Rates Are Down, But Loans Still Hard To Get

March 23, 2009

Finance

So far, people have not been able to get the pump running.

So far, people have not been able to get the pump running.

The Stimulus Bill Has Passed. Are You Feeling Stimulated?

I want to preface this by saying this is not a political commentary. I don?t like debating politics, because there is never any resolution. I can talk until I?m blue in the face, and I?ll never change somebody?s political views whose don?t match mine. I honestly believe that most politicians are actually well-intentioned. Sure, they play the game, and have some of their own agenda, but I do believe that most  elected officials, at all levels of government, are doing what they genuinely believe is best for the people, whether we agree with them personally or not. I want to talk real estate and finance.

At the very heart of our recession is the credit crunch. Banks and lenders at all levels are tightening up, making money less available. And at the heart of the credit crunch is the mortgage and housing mess. I think most of us can agree on that. For an insider?s view on that, read my article, Who is to Blame?

So far, what has happened with the stimulus bill (both the first and second versions) is this: the government has printed more money, and handed it to the top of the financial food chain: the big banks, and, as you know, the American auto industry. In theory, they give billions to the banks, who then have increased capital and liquidity, and then they loosen up just a bit to make money more available to Johnny Public.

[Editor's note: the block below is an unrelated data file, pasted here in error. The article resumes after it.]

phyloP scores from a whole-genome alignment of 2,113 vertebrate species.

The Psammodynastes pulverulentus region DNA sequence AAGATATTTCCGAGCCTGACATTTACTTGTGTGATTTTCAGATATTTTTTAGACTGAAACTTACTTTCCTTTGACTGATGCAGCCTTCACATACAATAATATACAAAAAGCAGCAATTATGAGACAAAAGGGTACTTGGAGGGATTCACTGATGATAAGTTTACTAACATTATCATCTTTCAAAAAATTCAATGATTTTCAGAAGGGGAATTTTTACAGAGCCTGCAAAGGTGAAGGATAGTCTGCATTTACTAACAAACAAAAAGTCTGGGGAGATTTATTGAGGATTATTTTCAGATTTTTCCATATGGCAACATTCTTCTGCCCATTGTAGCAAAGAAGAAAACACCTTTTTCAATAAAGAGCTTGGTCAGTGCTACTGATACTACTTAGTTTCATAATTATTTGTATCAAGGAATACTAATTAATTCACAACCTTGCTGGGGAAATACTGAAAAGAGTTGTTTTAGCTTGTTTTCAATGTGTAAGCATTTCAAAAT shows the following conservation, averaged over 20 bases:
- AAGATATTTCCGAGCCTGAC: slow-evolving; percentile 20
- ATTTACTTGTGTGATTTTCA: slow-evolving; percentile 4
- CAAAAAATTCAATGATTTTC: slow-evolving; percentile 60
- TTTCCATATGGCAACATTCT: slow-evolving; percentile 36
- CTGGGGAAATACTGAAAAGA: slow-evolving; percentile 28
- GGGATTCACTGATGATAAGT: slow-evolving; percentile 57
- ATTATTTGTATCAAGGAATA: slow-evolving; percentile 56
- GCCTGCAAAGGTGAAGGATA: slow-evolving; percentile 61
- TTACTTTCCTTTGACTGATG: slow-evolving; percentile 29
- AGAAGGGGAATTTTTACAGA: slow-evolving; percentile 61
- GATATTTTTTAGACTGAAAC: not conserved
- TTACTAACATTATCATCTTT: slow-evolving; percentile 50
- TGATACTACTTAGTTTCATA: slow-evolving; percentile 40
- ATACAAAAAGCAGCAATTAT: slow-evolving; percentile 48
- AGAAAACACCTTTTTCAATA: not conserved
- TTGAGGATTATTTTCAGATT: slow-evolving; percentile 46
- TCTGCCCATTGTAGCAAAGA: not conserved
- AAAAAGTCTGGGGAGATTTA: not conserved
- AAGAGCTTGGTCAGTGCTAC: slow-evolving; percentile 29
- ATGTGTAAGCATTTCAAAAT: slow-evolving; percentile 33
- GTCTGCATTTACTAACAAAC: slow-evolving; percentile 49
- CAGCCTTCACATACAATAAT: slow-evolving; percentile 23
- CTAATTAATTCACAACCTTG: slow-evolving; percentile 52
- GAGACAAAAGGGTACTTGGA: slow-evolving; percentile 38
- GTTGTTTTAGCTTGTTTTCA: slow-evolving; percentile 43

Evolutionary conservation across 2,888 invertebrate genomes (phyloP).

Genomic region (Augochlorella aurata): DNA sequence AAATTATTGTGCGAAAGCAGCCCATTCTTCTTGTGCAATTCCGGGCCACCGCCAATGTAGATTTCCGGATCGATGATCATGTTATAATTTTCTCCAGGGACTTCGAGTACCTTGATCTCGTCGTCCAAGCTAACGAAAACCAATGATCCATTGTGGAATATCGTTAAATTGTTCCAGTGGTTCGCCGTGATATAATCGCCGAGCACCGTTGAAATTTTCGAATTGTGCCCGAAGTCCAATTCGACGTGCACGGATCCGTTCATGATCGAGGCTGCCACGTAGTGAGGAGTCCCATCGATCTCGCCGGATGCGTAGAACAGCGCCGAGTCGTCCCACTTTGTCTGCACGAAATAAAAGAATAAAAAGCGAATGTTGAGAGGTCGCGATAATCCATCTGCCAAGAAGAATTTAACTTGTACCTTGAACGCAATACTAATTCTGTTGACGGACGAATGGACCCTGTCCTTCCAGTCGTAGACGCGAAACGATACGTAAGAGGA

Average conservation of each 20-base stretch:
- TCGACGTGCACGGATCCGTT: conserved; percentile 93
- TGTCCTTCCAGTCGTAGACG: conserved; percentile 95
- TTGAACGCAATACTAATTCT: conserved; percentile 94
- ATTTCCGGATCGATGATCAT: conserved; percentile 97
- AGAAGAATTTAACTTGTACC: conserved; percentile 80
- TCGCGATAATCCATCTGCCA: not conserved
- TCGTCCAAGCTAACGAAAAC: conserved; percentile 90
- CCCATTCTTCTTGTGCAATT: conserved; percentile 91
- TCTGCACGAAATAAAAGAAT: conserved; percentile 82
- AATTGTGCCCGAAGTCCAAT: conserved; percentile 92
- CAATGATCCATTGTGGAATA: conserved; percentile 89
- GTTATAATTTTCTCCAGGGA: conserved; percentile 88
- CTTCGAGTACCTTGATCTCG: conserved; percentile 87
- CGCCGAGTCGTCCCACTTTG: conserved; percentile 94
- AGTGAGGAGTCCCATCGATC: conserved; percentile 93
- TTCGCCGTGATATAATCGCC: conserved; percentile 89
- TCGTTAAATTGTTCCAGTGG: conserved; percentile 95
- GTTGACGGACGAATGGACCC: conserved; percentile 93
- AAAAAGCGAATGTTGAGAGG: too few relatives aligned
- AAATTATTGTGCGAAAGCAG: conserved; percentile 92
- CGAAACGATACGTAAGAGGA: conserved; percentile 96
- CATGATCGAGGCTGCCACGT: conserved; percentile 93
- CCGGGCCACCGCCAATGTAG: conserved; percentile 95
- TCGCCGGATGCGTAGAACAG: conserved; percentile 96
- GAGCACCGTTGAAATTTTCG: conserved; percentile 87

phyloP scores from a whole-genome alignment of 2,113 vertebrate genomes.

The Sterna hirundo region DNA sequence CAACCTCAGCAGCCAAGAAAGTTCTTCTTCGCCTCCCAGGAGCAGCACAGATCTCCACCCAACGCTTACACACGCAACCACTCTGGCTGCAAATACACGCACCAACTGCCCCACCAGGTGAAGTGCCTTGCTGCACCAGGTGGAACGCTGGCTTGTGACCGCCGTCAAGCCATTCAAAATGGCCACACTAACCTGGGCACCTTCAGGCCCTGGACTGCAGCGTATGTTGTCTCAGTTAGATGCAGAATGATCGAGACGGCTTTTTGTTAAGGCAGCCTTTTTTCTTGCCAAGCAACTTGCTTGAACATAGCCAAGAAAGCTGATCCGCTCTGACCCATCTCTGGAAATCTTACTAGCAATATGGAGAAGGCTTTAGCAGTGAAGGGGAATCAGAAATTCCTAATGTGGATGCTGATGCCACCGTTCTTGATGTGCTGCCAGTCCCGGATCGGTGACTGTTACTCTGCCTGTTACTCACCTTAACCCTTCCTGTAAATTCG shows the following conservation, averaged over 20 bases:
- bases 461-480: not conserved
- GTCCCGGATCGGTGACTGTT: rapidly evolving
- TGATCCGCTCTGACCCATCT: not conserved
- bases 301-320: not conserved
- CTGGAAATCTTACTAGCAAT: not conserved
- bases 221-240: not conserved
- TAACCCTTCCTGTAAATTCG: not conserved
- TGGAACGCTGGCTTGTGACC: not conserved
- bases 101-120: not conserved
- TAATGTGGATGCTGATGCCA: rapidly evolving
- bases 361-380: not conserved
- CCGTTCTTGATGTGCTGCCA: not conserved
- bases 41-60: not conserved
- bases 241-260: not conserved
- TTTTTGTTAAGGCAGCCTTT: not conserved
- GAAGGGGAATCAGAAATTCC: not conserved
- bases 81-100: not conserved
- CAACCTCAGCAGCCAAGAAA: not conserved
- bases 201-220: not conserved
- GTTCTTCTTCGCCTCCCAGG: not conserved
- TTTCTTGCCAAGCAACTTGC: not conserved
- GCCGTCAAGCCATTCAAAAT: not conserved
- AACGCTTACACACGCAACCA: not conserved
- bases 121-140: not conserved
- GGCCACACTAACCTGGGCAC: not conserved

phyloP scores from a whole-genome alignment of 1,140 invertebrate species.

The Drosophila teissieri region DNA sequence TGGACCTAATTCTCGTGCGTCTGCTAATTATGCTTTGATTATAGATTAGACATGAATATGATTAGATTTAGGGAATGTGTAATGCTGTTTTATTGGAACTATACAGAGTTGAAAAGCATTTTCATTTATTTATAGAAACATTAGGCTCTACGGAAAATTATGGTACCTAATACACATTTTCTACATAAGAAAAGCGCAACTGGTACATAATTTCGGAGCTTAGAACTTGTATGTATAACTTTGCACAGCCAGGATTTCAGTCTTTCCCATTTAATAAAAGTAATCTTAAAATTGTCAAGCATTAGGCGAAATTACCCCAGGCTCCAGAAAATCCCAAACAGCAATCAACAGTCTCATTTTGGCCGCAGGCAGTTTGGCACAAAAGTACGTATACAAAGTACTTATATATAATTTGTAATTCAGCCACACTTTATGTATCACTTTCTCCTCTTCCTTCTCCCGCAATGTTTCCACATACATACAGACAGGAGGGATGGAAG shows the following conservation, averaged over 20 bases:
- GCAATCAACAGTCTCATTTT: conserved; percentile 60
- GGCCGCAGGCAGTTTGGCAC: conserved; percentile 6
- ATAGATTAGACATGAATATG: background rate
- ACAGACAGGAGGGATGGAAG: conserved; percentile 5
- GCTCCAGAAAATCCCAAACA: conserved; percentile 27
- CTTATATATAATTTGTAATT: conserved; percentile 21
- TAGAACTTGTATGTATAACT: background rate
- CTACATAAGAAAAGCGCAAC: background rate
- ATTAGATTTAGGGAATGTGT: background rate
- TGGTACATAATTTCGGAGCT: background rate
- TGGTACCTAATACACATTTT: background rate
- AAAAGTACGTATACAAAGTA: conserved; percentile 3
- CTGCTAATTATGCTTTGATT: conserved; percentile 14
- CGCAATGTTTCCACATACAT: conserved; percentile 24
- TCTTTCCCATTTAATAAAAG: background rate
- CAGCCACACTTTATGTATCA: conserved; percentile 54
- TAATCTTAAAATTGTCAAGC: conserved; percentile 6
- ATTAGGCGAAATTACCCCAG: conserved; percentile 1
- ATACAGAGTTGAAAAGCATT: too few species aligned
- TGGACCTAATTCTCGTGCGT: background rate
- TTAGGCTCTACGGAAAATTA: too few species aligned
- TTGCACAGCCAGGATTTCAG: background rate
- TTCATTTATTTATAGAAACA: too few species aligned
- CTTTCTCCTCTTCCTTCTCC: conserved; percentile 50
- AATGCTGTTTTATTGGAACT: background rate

No Loose Purse Strings Yet

However, being someone who deals with dozens of banks and lenders daily, I can emphatically state that the banks have not been loosening up the purse strings. They take the money, and extend credit to only the most-well qualified, who likely aren?t feeling the brunt of the recession anyhow.  The federally-controlled mortgage giants, Fannie Mae and Freddie Mac, as well as the Department of Housing and Urban Development (HUD)?the entity that backs Federal Housing Authority (FHA) loans?have themselves tightened up underwriting guidelines significantly, making mortgage money harder to get and mortgage loans harder to qualify for, which seems to contradict the federal government?s goal of loosening up credit markets and making money more available.